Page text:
Anybody really care about Rocket?

Roger Clemens was found not guilty of lying to Congress about his denial of using PEDs. Chip Somodevilla/Getty Images

Roger Clemens was acquitted of perjury on Monday, stemming from his testimony before Congress in 2008 that he had never used performance-enhancing drugs. We asked our experts to weigh in on the Clemens verdict in today's Triple Play.

1. Should baseball fans care about the Clemens verdict?

Andrew Marchand (@AndrewMarchand), ESPN New York: You hear a lot that the government wasted money. Well, that is sort of true, but this was not about steroids. This was about lying under oath. The government thought they could prove Clemens did that. If the government doesn't pursue such cases, then people may take the oath less seriously. So as a citizen, fans should care. As fans, I don't think they necessarily have to.

Bill Baer (@CrashburnAlley), Crashburn Alley: No. The extent to which fans should care about this issue is that it is a completely frivolous dog and pony show, wasting taxpayer money and distracting people from doing otherwise important jobs. There are zero reasons why the phrase "Clemens verdict" should have ever entered our vernacular.

Evan Brunell (@evanbrunell), Fire Brand of the AL: Baseball fans absolutely should care about the verdict, even though everyone's sick of the steroids angle. There needs to be a sense of accountability and justice in the game. Whether a career minor leaguer or surefire Hall of Famer, you must be responsible for your actions on and off the field. The verdict also matters for Clemens' Hall of Fame candidacy -- had he been convicted, it would have destroyed his chances of getting into Cooperstown. Now, though, the waters are murky./p>

2. Were you surprised by the verdict?

Marchand: I wasn't really. I wasn't at the trial so I didn't hear everything, but from reading about what went on, the government's case didn't seem that strong. From DNA in a beer can to Andy Pettitte misremembering, it didn't seem as if the prosecution had a very tight presentation.

Baer: Yes, because my faith in humanity has fallen that far. That this was even an issue, and that it came at the expense of taxpayers, sapped any and all hope I had for logic and reason to prevail. Yet it still happened, somehow, like Juan Pierre safely taking an extra base.

Brunell: I was not surprised by the verdict because it appeared as if the government's case was flimsy. Couple that with a trial so long that it literally put jurors to sleep and a less-than-credible witness in Brian McNamee -- it was a long shot to begin with. Don't forget, Barry Bonds skated away from his own perjury accusations in a mistrial, proving perjury is very difficult to do. And with the lack of a true smoking gun, the outcome wasn't a shock. If anything, it was a surprise the government pressed forward with such an iffy case.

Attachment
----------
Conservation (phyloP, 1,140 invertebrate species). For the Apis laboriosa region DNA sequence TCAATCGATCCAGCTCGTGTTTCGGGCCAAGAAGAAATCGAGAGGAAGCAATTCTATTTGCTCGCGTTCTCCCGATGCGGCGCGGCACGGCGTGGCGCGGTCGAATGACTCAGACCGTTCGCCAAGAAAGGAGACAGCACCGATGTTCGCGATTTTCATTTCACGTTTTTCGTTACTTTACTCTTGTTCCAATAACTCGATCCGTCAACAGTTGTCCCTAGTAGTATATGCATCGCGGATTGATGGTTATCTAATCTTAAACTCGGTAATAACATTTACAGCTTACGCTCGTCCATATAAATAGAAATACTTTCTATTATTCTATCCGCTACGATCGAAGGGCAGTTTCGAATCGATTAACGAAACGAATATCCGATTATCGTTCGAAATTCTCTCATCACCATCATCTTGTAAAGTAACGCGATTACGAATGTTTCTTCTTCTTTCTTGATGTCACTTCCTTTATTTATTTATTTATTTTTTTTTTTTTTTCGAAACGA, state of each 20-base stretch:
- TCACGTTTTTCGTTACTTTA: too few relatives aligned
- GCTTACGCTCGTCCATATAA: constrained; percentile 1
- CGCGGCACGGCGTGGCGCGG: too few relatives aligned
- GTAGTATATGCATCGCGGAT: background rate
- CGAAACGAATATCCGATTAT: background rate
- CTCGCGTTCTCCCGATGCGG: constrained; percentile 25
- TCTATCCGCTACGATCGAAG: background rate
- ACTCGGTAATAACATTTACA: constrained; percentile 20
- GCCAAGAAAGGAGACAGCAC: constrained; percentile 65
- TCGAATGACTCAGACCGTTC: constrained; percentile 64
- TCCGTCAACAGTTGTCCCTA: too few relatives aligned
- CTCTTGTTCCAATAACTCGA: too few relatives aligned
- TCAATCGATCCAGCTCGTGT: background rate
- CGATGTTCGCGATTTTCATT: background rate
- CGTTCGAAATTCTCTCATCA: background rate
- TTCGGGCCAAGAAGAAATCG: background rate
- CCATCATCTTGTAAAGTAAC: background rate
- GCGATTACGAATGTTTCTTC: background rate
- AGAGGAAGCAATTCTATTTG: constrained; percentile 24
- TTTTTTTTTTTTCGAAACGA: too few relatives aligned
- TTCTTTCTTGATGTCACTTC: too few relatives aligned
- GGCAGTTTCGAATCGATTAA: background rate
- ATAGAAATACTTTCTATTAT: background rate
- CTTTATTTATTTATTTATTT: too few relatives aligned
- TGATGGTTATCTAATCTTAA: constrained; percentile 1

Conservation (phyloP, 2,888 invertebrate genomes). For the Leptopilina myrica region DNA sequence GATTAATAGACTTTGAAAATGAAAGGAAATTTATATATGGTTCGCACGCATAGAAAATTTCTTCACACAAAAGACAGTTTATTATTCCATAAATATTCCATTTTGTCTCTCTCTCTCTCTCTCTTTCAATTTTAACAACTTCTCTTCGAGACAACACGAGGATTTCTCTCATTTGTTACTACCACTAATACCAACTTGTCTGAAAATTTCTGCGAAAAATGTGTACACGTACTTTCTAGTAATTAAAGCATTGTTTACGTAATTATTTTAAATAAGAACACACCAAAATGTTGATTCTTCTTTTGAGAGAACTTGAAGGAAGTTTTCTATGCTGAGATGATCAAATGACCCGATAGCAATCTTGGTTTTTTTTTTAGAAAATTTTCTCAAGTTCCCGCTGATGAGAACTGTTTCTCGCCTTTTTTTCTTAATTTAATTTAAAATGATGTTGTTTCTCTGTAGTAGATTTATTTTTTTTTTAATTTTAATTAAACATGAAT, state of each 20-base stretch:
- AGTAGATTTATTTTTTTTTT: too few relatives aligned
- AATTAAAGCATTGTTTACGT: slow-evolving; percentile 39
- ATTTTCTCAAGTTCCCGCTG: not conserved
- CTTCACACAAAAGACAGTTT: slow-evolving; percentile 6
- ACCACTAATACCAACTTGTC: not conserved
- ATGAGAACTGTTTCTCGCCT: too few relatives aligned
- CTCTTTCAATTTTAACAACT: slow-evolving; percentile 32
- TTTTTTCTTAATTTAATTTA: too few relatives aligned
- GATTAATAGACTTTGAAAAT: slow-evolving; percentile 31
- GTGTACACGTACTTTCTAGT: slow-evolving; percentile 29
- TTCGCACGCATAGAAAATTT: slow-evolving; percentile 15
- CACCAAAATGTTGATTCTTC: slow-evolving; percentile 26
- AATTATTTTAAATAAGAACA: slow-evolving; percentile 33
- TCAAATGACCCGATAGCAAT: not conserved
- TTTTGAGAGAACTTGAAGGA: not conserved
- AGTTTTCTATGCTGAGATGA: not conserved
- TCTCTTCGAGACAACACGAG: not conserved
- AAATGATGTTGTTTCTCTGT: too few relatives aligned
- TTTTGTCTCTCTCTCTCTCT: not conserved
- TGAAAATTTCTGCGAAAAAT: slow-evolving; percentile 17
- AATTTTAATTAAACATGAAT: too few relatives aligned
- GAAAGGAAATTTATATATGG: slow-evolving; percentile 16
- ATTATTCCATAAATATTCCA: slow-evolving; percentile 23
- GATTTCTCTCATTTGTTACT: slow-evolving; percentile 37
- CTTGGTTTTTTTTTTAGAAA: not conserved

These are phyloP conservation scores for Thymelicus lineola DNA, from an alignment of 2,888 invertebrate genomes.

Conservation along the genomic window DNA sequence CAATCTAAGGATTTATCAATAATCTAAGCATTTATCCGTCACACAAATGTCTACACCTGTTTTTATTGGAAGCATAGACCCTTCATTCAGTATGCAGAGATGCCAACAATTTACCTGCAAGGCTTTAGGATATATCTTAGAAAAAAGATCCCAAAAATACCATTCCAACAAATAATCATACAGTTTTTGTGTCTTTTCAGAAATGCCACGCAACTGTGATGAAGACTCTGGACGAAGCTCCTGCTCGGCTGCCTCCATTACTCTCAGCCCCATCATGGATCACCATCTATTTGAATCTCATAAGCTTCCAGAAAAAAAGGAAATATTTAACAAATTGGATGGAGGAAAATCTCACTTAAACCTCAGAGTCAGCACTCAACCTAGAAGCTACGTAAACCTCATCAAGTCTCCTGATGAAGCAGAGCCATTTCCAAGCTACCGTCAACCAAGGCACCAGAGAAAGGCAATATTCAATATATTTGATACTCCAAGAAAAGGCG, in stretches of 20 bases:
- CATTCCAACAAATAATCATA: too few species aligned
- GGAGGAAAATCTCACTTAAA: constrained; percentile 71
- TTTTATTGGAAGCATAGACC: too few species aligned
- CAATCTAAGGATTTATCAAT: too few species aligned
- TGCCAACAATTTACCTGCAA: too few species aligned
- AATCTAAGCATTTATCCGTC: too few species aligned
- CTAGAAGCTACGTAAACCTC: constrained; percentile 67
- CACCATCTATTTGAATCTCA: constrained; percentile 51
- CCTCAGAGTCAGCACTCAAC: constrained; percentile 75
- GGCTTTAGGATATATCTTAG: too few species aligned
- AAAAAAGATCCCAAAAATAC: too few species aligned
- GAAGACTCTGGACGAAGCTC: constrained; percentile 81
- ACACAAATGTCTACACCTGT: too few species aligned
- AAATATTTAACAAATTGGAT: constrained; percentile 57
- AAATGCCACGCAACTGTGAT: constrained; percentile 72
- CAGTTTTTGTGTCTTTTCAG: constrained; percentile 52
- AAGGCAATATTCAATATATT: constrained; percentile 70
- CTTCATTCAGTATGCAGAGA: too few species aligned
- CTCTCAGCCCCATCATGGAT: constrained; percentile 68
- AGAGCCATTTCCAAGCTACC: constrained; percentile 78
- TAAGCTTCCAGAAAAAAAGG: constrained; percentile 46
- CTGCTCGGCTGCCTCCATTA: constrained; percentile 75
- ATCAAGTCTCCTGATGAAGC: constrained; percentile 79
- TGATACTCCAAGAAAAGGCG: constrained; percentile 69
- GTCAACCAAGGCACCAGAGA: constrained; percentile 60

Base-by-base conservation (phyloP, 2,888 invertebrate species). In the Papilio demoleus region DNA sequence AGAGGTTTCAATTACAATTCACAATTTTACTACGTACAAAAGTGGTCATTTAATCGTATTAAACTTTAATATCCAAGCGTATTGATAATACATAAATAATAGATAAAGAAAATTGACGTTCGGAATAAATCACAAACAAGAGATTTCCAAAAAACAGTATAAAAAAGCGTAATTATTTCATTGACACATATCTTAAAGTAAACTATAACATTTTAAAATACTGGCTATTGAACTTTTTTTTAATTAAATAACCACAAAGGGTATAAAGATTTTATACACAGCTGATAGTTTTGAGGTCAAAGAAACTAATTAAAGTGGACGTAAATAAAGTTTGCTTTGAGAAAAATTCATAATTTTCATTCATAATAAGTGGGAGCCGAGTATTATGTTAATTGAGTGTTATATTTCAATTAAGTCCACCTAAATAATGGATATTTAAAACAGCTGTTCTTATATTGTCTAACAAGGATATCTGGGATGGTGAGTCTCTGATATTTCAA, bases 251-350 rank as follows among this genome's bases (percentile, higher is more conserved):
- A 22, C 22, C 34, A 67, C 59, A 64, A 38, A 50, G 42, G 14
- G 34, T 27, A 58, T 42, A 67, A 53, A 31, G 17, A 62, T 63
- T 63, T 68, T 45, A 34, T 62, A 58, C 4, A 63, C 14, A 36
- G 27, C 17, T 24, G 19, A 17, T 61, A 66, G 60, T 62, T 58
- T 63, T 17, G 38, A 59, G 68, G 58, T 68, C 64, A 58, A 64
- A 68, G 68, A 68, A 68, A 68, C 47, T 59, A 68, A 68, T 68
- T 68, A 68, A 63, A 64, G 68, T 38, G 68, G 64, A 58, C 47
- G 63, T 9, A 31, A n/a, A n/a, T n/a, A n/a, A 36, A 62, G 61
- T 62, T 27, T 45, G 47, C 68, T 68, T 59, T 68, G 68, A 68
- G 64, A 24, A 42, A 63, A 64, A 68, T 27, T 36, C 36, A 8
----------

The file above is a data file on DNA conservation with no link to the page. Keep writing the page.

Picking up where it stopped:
3. What do you think Clemens' legacy should be?

Marchand: He is one of the great pitchers of all time. He played in a time when a lot of pitchers and hitters used performance-enhancing drugs. In my opinion, he probably did as well. I felt the Mitchell report was unfair to name players because it wasn't really a thorough investigation. They weren't trying to get all the names. They had some names and threw them out there. Clemens pitched in a tainted era. He is still an all-time great, but he is just from an era where greatness is hard to truly define because we will never know what was real.

Baer: He should be enshrined in Cooperstown on the first ballot, described as one of the best pitchers to ever play the game, and respected by all who had the privilege to watch him compete. It is a shame that some people will intentionally tarnish their memories of a once-in-a-generation pitcher, and a hitter as well (Barry Bonds).

Brunell: Tim Keown nailed it when he said the takeaway from the case would be that the government couldn't do its job, not that Clemens was innocent. And now, it's likely we'll never know. Clemens' legacy is that much more clear when you look at the state of the game today without steroids. A pitcher dominating in his 40s, never mind his late 30s, to the level Clemens did is unthinkable in today's game. His legacy should end up similar to Bonds' -- both were Hall of Famers before taking steroids, but ego and desperation to be the greatest drove them a step too far.